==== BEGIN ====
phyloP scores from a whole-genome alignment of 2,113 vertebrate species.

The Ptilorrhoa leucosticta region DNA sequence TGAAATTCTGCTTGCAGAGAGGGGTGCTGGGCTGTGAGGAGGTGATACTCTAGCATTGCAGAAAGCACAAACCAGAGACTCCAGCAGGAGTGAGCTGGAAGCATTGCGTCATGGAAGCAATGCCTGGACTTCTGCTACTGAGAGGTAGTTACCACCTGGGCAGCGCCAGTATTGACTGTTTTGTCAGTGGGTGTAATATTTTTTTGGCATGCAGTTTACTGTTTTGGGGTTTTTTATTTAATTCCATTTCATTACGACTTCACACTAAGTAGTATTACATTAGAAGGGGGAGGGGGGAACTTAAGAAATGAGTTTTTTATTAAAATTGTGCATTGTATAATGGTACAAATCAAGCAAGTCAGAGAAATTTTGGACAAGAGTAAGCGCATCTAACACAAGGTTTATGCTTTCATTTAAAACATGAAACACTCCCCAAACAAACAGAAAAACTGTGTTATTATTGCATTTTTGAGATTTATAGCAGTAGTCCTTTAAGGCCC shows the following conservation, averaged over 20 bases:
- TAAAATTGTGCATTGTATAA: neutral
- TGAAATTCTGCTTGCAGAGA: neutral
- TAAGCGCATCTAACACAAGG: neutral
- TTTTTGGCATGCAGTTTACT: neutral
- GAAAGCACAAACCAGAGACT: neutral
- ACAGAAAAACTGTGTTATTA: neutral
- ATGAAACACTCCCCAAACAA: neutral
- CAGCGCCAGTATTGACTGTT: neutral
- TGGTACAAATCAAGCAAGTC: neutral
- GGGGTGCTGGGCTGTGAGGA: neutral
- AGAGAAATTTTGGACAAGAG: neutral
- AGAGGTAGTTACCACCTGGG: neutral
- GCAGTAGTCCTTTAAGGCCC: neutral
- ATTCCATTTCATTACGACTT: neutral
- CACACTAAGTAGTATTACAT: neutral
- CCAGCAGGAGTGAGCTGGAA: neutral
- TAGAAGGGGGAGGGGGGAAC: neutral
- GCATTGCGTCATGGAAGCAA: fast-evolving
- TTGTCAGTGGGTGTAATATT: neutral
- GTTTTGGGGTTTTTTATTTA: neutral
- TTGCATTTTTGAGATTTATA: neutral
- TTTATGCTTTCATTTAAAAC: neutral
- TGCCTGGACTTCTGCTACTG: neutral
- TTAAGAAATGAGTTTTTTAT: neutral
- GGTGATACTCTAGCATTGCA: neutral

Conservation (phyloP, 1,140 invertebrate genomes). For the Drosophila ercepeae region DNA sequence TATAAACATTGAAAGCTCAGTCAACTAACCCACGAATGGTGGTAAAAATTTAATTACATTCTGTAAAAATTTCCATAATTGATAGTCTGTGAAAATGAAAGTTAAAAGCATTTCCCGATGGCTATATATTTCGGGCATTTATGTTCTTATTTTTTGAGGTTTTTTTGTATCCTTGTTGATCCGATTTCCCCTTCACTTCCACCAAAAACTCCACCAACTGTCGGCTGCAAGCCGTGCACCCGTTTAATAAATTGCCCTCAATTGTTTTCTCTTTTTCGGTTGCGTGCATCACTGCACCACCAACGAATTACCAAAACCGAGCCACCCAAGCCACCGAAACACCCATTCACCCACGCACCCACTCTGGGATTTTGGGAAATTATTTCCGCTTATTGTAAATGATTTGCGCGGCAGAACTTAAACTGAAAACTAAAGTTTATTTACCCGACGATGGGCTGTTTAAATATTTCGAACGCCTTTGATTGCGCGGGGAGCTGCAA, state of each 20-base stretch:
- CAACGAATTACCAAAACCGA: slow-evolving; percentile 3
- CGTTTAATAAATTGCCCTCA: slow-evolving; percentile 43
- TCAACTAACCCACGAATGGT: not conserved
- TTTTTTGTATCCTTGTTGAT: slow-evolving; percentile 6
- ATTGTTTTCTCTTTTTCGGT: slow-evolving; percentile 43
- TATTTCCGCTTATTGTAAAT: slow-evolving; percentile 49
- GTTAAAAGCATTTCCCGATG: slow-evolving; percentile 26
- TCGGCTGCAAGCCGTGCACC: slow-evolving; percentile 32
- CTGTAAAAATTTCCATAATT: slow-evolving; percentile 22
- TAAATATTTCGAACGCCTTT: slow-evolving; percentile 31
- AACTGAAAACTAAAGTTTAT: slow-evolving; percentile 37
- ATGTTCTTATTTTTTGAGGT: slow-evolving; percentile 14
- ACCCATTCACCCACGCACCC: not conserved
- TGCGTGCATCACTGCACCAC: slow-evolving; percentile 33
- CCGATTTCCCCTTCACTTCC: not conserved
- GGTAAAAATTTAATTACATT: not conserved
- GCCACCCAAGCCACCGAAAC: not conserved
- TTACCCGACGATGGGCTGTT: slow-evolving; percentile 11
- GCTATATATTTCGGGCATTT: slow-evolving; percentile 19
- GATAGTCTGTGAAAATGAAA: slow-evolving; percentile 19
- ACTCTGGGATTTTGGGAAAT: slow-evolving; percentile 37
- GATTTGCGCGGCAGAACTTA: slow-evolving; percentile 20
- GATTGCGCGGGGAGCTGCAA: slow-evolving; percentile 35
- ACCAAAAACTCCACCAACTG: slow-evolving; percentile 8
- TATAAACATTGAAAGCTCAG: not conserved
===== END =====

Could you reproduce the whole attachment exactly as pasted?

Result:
phyloP scores from a whole-genome alignment of 2,113 vertebrate species.

The Ptilorrhoa leucosticta region DNA sequence TGAAATTCTGCTTGCAGAGAGGGGTGCTGGGCTGTGAGGAGGTGATACTCTAGCATTGCAGAAAGCACAAACCAGAGACTCCAGCAGGAGTGAGCTGGAAGCATTGCGTCATGGAAGCAATGCCTGGACTTCTGCTACTGAGAGGTAGTTACCACCTGGGCAGCGCCAGTATTGACTGTTTTGTCAGTGGGTGTAATATTTTTTTGGCATGCAGTTTACTGTTTTGGGGTTTTTTATTTAATTCCATTTCATTACGACTTCACACTAAGTAGTATTACATTAGAAGGGGGAGGGGGGAACTTAAGAAATGAGTTTTTTATTAAAATTGTGCATTGTATAATGGTACAAATCAAGCAAGTCAGAGAAATTTTGGACAAGAGTAAGCGCATCTAACACAAGGTTTATGCTTTCATTTAAAACATGAAACACTCCCCAAACAAACAGAAAAACTGTGTTATTATTGCATTTTTGAGATTTATAGCAGTAGTCCTTTAAGGCCC shows the following conservation, averaged over 20 bases:
- TAAAATTGTGCATTGTATAA: neutral
- TGAAATTCTGCTTGCAGAGA: neutral
- TAAGCGCATCTAACACAAGG: neutral
- TTTTTGGCATGCAGTTTACT: neutral
- GAAAGCACAAACCAGAGACT: neutral
- ACAGAAAAACTGTGTTATTA: neutral
- ATGAAACACTCCCCAAACAA: neutral
- CAGCGCCAGTATTGACTGTT: neutral
- TGGTACAAATCAAGCAAGTC: neutral
- GGGGTGCTGGGCTGTGAGGA: neutral
- AGAGAAATTTTGGACAAGAG: neutral
- AGAGGTAGTTACCACCTGGG: neutral
- GCAGTAGTCCTTTAAGGCCC: neutral
- ATTCCATTTCATTACGACTT: neutral
- CACACTAAGTAGTATTACAT: neutral
- CCAGCAGGAGTGAGCTGGAA: neutral
- TAGAAGGGGGAGGGGGGAAC: neutral
- GCATTGCGTCATGGAAGCAA: fast-evolving
- TTGTCAGTGGGTGTAATATT: neutral
- GTTTTGGGGTTTTTTATTTA: neutral
- TTGCATTTTTGAGATTTATA: neutral
- TTTATGCTTTCATTTAAAAC: neutral
- TGCCTGGACTTCTGCTACTG: neutral
- TTAAGAAATGAGTTTTTTAT: neutral
- GGTGATACTCTAGCATTGCA: neutral

Conservation (phyloP, 1,140 invertebrate genomes). For the Drosophila ercepeae region DNA sequence TATAAACATTGAAAGCTCAGTCAACTAACCCACGAATGGTGGTAAAAATTTAATTACATTCTGTAAAAATTTCCATAATTGATAGTCTGTGAAAATGAAAGTTAAAAGCATTTCCCGATGGCTATATATTTCGGGCATTTATGTTCTTATTTTTTGAGGTTTTTTTGTATCCTTGTTGATCCGATTTCCCCTTCACTTCCACCAAAAACTCCACCAACTGTCGGCTGCAAGCCGTGCACCCGTTTAATAAATTGCCCTCAATTGTTTTCTCTTTTTCGGTTGCGTGCATCACTGCACCACCAACGAATTACCAAAACCGAGCCACCCAAGCCACCGAAACACCCATTCACCCACGCACCCACTCTGGGATTTTGGGAAATTATTTCCGCTTATTGTAAATGATTTGCGCGGCAGAACTTAAACTGAAAACTAAAGTTTATTTACCCGACGATGGGCTGTTTAAATATTTCGAACGCCTTTGATTGCGCGGGGAGCTGCAA, state of each 20-base stretch:
- CAACGAATTACCAAAACCGA: slow-evolving; percentile 3
- CGTTTAATAAATTGCCCTCA: slow-evolving; percentile 43
- TCAACTAACCCACGAATGGT: not conserved
- TTTTTTGTATCCTTGTTGAT: slow-evolving; percentile 6
- ATTGTTTTCTCTTTTTCGGT: slow-evolving; percentile 43
- TATTTCCGCTTATTGTAAAT: slow-evolving; percentile 49
- GTTAAAAGCATTTCCCGATG: slow-evolving; percentile 26
- TCGGCTGCAAGCCGTGCACC: slow-evolving; percentile 32
- CTGTAAAAATTTCCATAATT: slow-evolving; percentile 22
- TAAATATTTCGAACGCCTTT: slow-evolving; percentile 31
- AACTGAAAACTAAAGTTTAT: slow-evolving; percentile 37
- ATGTTCTTATTTTTTGAGGT: slow-evolving; percentile 14
- ACCCATTCACCCACGCACCC: not conserved
- TGCGTGCATCACTGCACCAC: slow-evolving; percentile 33
- CCGATTTCCCCTTCACTTCC: not conserved
- GGTAAAAATTTAATTACATT: not conserved
- GCCACCCAAGCCACCGAAAC: not conserved
- TTACCCGACGATGGGCTGTT: slow-evolving; percentile 11
- GCTATATATTTCGGGCATTT: slow-evolving; percentile 19
- GATAGTCTGTGAAAATGAAA: slow-evolving; percentile 19
- ACTCTGGGATTTTGGGAAAT: slow-evolving; percentile 37
- GATTTGCGCGGCAGAACTTA: slow-evolving; percentile 20
- GATTGCGCGGGGAGCTGCAA: slow-evolving; percentile 35
- ACCAAAAACTCCACCAACTG: slow-evolving; percentile 8
- TATAAACATTGAAAGCTCAG: not conserved